Once a restaurant owner signs with Tav Hayosher, “our compliance officers go in and talk to the workers privately, in English or Spanish, and verify” how their employer treats them. “When I’m Englewood, I’m going to go to restaurants to do compliance checks, and to new places to try to get them on board as well.”
Rabbi Yanklowitz and his wife, Shoshana Stein, who grew up in Teaneck, have four children, and also have fostered “eight or nine children over the years.” Perhaps not surprisingly, Rabbi Yanklowitz launched Yatom: The Jewish Foster & Adoption Network to “incentivize Jewish families to start fostering.
“We give micro grants to families who are fostering or have adopted,” he said. “We also have a fellowship program where we take singles or families who want to foster and we give them a community and a stipend and education on how to do this, and we support them through that journey.”
He has also written more than a dozen books, including a series of “social justice commentaries” on the Book of Jonah, the Book of Proverbs, and Pirkei Avot, that are published by the Reform movement’s CCAR Press. He coedited an anthology, “Jewish Veganism and Vegetarianism: Studies and New Directions,” with Dr. Jacob Ari Labendz, who recently was named director of Ramapo Colleges Gross Center for Holocaust and Genocide Studies.
“Jacob is a secular cultural Jew,” Rabbi Yanklowitz said. “We’ve been close friends ever since we were in the Wexner graduate fellowship together in the same class. And we came to veganism through many similar values and some different ones. Dr. Labendz’ thinking has helped refine my own on the Jewish vegan front.”
Rabbi Yanklowitz recently published a book, “The Five Ounce Gift: A Medical, Philosophical & Spiritual Jewish Guide to Kidney Donation,” which he said “emerged from my own moral philosophy inquiries. Peter Singer, who I know is controversial on many fronts, really challenged me to think about the idea of luxury income and moral responsibility for anything beyond our basic necessities.”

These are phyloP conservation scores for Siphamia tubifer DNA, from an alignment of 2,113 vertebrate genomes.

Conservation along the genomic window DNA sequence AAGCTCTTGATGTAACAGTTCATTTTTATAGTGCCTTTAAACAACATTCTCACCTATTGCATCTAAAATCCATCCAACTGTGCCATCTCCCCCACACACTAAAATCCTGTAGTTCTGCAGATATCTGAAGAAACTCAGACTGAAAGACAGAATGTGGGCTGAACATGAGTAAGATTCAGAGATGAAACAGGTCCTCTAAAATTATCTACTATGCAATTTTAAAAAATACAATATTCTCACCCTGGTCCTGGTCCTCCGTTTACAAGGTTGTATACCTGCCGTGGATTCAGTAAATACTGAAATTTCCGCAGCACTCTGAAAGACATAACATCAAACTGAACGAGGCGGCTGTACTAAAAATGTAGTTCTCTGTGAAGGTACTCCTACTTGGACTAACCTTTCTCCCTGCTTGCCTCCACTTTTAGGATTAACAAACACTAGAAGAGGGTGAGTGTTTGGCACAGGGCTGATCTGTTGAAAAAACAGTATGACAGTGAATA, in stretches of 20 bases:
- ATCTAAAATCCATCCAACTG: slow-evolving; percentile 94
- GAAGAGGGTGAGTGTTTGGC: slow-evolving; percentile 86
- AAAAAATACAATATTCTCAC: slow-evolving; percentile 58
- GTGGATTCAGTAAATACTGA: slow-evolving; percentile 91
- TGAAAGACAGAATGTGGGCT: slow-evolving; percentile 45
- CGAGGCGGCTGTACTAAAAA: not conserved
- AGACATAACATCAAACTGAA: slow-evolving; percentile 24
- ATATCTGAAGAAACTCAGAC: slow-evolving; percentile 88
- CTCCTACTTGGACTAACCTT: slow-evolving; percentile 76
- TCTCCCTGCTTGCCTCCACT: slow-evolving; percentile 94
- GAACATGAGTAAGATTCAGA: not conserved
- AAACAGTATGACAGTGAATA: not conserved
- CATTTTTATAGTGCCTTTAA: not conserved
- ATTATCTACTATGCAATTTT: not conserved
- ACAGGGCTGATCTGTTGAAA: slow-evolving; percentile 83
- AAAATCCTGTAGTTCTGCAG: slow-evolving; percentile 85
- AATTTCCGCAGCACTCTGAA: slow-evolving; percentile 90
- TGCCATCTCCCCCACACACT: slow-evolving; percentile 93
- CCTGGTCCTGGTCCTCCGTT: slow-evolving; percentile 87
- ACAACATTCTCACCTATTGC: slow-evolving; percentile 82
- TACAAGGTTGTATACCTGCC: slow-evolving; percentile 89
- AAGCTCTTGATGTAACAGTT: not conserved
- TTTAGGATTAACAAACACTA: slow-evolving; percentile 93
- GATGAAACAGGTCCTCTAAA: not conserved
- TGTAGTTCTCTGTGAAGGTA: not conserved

And your second kidney might be said to be a luxury.
“It’s hard to morally justify keeping an organ that is likely not to be needed, when someone will likely die who could be saved through donating that organ,” he said. “That really startled me when I thought about it. I sat with that idea for years. I knew that once I started to explore it on a serious level, that as terrified as I was, I was going to end up doing it.” And he did, at New York’s Mount Sinai Hospital.
In actuality, the experience of organ donation turned out to be far from terrifying.
“There were a number of months of testing and paperwork. I stayed at the hospital for three days and two nights. Then I recovered in a hotel in Teaneck for a week. And then I stayed with my in-laws in Teaneck” – that’s Rabbi Kenneth and Helene Stein — for a few more weeks, because I couldn’t fly until four weeks after. And then I was at 100 percent and I flew back home.”
Who: Rabbi Shmuly Yanklowitz, the founder of Uri L’Tzedek
What: Will give a talk on “Modern Orthodoxy Today: Addressing the Most Pressing Moral Issues of Our Time”
When: Tuesday, August 9, at 7:30 p.m.
Where: Englewood private residence. RSVP at firstname.lastname@example.org for the address.